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Am J Hum Genet. 2002 Aug;71(2):312-26. Epub 2002 Jun 17.

A comprehensive analysis of recently integrated human Ta L1 elements.

Author information

1
Department of Biological Sciences, Biological Computation and Visualization Center, Louisiana State University, 202 Life Sciences Building, Baton Rouge, LA 70803, USA.

Abstract

The Ta (transcribed, subset a) subfamily of L1 LINEs (long interspersed elements) is characterized by a 3-bp ACA sequence in the 3' untranslated region and contains approximately 520 members in the human genome. Here, we have extracted 468 Ta L1Hs (L1 human specific) elements from the draft human genomic sequence and screened individual elements using polymerase-chain-reaction (PCR) assays to determine their phylogenetic origin and levels of human genomic diversity. One hundred twenty-four of the elements amenable to complete sequence analysis were full length ( approximately 6 kb) and have apparently escaped any 5' truncation. Forty-four of these full-length elements have two intact open reading frames and may be capable of retrotransposition. Sequence analysis of the Ta L1 elements showed a low level of nucleotide divergence with an estimated age of 1.99 million years, suggesting that expansion of the L1 Ta subfamily occurred after the divergence of humans and African apes. A total of 262 Ta L1 elements were screened with PCR-based assays to determine their phylogenetic origin and the level of human genomic variation associated with each element. All of the Ta L1 elements analyzed by PCR were absent from the orthologous positions in nonhuman primate genomes, except for a single element (L1HS72) that was also present in the common (Pan troglodytes) and pygmy (P. paniscus) chimpanzee genomes. Sequence analysis revealed that this single exception is the product of a gene conversion event involving an older preexisting L1 element. One hundred fifteen (45%) of the Ta L1 elements were polymorphic with respect to insertion presence or absence and will serve as identical-by-descent markers for the study of human evolution.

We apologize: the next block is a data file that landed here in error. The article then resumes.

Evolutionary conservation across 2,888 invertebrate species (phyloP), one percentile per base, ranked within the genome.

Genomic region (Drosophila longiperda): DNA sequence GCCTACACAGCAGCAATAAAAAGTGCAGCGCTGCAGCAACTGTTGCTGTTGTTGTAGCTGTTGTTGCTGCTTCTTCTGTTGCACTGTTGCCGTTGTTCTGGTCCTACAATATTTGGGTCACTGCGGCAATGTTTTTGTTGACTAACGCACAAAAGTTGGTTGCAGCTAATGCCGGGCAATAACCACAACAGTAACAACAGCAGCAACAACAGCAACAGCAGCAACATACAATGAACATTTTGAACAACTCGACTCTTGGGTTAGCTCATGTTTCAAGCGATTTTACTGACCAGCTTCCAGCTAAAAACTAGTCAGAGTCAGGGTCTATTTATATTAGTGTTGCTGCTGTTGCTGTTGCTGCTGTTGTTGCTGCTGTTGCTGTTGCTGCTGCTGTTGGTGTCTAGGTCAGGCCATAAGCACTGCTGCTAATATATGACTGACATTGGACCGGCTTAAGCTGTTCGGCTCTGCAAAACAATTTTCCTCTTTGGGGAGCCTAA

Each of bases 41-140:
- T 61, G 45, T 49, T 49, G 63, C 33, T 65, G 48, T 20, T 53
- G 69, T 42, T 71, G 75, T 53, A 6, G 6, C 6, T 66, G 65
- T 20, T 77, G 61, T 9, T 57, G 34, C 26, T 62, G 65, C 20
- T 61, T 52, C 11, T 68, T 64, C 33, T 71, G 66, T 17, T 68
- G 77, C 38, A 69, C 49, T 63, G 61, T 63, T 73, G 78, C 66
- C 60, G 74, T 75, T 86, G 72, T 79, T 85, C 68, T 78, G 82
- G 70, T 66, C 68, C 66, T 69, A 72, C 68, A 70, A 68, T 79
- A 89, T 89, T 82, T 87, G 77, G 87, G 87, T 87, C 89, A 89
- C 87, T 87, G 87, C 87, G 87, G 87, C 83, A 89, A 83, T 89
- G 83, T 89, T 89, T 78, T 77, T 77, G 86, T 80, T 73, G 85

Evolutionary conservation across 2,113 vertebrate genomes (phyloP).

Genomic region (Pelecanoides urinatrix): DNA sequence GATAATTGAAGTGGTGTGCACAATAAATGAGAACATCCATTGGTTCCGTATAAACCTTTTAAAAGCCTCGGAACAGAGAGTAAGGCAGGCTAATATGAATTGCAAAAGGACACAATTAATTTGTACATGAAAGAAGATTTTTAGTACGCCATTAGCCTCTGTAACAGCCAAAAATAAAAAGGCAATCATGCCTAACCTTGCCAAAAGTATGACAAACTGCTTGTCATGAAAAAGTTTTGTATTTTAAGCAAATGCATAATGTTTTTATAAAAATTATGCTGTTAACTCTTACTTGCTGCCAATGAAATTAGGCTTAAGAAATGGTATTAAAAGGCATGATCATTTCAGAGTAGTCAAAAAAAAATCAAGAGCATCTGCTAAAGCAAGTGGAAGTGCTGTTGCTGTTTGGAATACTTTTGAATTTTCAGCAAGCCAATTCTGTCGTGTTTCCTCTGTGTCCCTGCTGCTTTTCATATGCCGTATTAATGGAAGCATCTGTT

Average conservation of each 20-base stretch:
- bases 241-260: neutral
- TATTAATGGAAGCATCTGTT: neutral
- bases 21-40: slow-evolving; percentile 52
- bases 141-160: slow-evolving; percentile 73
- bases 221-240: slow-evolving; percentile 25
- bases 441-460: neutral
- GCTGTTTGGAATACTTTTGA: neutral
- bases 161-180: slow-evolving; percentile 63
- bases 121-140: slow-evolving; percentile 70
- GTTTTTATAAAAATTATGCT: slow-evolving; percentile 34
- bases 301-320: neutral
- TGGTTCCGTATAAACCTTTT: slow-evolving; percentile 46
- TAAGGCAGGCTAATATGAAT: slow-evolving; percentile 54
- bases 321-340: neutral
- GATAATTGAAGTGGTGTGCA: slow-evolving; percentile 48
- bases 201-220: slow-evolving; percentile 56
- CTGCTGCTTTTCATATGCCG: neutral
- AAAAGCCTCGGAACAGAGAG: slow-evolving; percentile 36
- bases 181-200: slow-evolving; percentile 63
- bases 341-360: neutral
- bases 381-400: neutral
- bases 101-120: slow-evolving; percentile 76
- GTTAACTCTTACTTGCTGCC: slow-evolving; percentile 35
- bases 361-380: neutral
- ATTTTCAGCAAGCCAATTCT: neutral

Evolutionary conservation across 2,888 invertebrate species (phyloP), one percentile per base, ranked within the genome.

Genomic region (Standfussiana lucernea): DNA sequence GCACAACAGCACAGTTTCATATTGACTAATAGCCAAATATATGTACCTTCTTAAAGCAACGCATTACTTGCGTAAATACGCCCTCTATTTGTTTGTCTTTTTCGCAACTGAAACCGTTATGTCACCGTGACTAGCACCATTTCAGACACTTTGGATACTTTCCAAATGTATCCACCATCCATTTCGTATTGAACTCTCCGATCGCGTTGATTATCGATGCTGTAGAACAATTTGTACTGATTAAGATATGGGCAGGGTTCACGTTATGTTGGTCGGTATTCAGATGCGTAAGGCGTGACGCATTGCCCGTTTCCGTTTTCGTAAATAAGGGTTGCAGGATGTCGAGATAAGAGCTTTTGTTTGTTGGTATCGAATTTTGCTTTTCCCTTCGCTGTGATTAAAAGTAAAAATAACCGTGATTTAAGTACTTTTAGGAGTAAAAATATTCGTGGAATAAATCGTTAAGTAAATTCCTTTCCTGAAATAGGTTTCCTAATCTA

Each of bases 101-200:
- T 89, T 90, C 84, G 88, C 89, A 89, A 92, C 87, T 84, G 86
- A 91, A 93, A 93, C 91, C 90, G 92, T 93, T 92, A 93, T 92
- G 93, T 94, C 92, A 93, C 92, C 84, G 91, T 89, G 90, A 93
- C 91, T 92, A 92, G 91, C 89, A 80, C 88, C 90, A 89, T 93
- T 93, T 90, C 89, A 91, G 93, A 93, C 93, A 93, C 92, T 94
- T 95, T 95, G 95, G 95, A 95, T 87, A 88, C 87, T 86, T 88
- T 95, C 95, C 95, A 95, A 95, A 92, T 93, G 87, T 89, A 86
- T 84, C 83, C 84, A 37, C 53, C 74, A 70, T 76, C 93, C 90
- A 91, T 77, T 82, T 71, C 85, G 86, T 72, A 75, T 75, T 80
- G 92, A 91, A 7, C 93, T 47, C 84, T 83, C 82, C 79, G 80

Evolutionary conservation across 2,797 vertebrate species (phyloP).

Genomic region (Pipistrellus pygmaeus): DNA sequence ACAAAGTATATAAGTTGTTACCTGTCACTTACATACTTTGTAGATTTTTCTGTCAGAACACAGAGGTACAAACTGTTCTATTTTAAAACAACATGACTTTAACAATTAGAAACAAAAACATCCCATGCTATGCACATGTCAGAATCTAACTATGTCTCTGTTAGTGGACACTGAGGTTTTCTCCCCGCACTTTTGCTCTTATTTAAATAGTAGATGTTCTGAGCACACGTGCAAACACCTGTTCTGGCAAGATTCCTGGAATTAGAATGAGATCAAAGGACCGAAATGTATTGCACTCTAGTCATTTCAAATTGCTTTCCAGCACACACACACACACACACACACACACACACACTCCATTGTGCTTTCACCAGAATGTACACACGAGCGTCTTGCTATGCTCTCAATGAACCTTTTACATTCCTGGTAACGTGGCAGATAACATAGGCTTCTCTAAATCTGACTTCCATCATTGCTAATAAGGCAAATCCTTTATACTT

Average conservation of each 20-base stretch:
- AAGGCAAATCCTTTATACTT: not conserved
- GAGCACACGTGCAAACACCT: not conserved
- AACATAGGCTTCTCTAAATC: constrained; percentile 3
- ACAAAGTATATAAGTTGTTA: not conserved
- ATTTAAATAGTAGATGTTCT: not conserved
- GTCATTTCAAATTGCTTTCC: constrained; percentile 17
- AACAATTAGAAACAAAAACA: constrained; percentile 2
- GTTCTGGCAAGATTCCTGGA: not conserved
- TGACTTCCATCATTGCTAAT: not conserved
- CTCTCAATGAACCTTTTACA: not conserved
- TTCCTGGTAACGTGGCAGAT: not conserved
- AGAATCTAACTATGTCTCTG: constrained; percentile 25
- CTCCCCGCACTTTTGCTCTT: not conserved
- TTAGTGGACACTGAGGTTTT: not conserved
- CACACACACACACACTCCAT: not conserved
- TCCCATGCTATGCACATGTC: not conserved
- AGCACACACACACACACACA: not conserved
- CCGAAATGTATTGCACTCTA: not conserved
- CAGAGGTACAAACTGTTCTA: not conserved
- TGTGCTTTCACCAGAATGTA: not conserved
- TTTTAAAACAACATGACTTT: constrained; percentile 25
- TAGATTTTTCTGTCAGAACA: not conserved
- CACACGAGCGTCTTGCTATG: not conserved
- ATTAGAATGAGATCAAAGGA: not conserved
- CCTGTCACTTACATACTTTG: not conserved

PMID:
12070800
PMCID:
PMC379164
DOI:
10.1086/341718
[Indexed for MEDLINE]
Free PMC Article

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